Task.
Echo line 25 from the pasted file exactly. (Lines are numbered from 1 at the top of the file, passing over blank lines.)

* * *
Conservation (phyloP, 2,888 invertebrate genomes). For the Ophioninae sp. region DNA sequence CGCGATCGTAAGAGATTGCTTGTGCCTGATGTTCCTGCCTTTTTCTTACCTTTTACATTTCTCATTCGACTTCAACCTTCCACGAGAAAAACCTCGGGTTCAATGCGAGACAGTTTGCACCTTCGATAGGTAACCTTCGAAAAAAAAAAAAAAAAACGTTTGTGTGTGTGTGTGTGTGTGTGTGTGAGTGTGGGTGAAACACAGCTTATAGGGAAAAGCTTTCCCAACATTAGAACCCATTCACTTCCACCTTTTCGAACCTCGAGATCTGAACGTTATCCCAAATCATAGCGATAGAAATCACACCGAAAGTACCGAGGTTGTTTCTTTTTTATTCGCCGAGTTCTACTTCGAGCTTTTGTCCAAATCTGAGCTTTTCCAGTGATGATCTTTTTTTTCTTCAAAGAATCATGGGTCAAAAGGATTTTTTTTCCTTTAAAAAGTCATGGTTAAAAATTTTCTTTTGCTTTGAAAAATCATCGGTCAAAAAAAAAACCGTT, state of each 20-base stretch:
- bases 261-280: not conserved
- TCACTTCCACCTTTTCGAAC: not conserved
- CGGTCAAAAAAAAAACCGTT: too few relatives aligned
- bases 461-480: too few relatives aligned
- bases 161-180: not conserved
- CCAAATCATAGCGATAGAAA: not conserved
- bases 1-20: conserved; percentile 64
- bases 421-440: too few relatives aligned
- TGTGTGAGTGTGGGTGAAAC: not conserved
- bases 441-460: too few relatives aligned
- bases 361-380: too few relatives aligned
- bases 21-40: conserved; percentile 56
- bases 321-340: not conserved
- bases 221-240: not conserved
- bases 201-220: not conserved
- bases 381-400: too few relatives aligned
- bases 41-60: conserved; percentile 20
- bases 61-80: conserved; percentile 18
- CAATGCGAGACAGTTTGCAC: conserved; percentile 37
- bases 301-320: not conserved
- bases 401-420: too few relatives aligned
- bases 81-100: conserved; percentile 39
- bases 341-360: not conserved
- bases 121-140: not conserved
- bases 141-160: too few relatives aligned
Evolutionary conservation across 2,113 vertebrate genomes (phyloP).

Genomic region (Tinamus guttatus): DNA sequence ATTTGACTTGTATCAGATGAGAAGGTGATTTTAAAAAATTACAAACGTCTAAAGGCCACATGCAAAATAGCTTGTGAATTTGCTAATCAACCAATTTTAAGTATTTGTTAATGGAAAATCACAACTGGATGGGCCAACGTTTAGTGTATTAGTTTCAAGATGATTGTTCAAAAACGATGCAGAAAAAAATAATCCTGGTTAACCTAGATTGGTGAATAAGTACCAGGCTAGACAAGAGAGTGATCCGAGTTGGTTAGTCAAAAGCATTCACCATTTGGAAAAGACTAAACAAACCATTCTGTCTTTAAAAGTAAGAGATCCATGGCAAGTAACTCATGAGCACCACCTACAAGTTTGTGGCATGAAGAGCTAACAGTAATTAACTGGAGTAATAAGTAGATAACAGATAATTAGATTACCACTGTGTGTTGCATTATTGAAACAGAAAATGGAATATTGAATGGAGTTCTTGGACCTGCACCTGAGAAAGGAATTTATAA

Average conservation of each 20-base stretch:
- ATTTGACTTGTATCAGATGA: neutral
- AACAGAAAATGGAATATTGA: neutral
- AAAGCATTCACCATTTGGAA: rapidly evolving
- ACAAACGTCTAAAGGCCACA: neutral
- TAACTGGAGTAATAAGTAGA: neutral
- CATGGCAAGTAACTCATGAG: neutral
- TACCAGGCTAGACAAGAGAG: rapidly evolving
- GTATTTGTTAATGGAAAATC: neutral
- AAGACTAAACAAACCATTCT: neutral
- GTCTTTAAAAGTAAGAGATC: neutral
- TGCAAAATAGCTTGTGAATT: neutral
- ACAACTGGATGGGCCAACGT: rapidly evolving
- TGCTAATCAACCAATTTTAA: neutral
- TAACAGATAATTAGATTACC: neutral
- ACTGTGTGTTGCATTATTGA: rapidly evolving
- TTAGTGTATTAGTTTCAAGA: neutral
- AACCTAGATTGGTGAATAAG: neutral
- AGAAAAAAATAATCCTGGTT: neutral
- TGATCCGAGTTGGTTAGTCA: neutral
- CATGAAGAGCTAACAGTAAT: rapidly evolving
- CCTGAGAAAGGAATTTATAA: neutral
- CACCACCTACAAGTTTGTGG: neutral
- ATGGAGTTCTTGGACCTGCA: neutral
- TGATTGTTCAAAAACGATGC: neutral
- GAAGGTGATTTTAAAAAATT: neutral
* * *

- bases 121-140: not conserved